perceived debacles of GWB administration,
    mired as it was in retaliation to 9/11.

    The opportunity to seize control of the situation from the Republicans was open to any viable Democrat-not necessarily BHO,
    because he was special or anything of the sort more than other Democrats. But trite
    slogans of BHO like 'change' and 'more of the same' seemed to resonate somewhat withthe frustrated voters.

    It was quite a coincidence that the fuel crisis, the subprime mortgage crisis and the insolvency problems which have occurred shortly before the Presidential elections added fuel to the fire with the media waiting in the wings to fan it.

    So while BHO and HRC were thriving in it,
    the conservatives were struggling to put up
    a viable maverick as a counterpoise. After
    much infighting the most maverick of them
    all, McCain, emerged at last to take on the mantle of rightist leader.
    However, the very experienced McCain followed an independent line to the chagrin of the establishment GOP. While such a line brought him into conflict with members of his own party it saved him from the impact of vibes of Democrats.
    To cut a long story short, he is sitting pretty
    in the saddle so to say and is sure to edge
    BHO out.
    anti-Bush Democrats

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  • 209. At 10:02pm on 18 Oct 2008, lawchicago wrote:

    McCain is now calling Obama a European Socialist .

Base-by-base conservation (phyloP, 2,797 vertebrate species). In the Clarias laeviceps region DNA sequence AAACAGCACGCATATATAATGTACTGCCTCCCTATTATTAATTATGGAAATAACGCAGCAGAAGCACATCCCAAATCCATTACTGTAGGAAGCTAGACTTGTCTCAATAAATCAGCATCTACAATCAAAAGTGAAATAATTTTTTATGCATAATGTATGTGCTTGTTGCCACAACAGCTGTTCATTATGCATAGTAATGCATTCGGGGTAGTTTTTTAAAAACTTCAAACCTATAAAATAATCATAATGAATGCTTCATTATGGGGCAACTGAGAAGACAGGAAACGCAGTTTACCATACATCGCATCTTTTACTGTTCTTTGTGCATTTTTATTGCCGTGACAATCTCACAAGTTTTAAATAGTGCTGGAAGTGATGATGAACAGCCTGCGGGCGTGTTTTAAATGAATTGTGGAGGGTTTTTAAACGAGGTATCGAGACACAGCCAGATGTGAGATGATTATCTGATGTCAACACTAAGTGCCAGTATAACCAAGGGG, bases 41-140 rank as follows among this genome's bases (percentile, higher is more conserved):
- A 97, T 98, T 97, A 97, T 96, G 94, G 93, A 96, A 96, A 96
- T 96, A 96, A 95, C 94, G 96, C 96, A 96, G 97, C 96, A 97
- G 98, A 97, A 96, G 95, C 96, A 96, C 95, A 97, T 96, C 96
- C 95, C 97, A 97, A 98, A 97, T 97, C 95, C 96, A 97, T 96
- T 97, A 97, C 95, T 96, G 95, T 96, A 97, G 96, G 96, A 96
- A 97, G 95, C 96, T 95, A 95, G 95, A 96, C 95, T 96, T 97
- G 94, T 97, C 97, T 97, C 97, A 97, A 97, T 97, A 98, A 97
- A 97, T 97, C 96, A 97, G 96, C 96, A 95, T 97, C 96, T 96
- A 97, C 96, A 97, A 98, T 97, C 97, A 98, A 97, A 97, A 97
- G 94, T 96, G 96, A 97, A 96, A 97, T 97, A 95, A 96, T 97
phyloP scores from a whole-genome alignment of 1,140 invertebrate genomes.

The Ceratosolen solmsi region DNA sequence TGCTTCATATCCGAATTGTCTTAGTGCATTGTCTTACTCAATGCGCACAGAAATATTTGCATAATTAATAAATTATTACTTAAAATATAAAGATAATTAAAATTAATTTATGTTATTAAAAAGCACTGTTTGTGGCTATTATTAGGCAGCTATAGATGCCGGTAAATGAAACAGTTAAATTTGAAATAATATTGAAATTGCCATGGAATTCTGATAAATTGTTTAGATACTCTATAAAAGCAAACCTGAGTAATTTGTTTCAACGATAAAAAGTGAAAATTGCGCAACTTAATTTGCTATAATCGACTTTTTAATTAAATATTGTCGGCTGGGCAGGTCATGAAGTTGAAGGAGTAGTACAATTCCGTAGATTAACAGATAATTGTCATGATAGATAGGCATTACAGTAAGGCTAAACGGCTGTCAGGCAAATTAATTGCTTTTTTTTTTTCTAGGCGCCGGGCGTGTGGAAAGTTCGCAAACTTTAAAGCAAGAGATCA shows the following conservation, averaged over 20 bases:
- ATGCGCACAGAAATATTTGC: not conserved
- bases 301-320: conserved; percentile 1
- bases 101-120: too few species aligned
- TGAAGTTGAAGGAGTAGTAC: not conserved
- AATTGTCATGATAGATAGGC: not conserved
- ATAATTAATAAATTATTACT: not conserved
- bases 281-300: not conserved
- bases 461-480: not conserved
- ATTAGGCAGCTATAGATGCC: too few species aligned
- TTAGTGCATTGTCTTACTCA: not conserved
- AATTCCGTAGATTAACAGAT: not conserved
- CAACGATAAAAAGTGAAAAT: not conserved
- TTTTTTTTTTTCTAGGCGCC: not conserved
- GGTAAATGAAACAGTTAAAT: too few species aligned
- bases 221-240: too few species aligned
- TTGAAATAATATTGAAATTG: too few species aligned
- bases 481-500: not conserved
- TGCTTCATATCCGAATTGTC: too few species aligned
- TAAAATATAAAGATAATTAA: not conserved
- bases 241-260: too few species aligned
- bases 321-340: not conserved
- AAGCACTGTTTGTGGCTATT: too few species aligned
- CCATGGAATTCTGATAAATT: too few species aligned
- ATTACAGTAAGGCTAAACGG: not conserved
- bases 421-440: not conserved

First a elitist
    Then a terrorist
    Then" that one "
    Now he gets out the brush and tries to paint Obama as a European Socialist ( Code for Commie)
    getting desperate John?
    got any shame at all?

    Lets talk about what your are Johnny.. a philandering son of the military elite who married money -convenient ? Then used it as a spring board to politics chumming up with Keating and the likes . You wouldn't know what the middle class was like if you were actually to come into contact with it on a real basis .

    John, your what wrong with this country old guy- in so many ways I cant begin to enumerate

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  • 210. At 10:06pm on 18 Oct 2008, secretnook wrote:

    October 18, 2008

    Gallup Daily: Obama Maintains Lead
    Among registered voters, Obama now leads 50% to 42%

    USAElection 2008Gallup DailyAmericasNorthern America
    PRINCETON, NJ -- The latest Gallup Poll Daily tracking report from Wednesday through Friday, including two days of interviewing after Wednesday night's final presidential debate, shows Barack Obama with a 50%to 42% lead over John McCain among registered voters.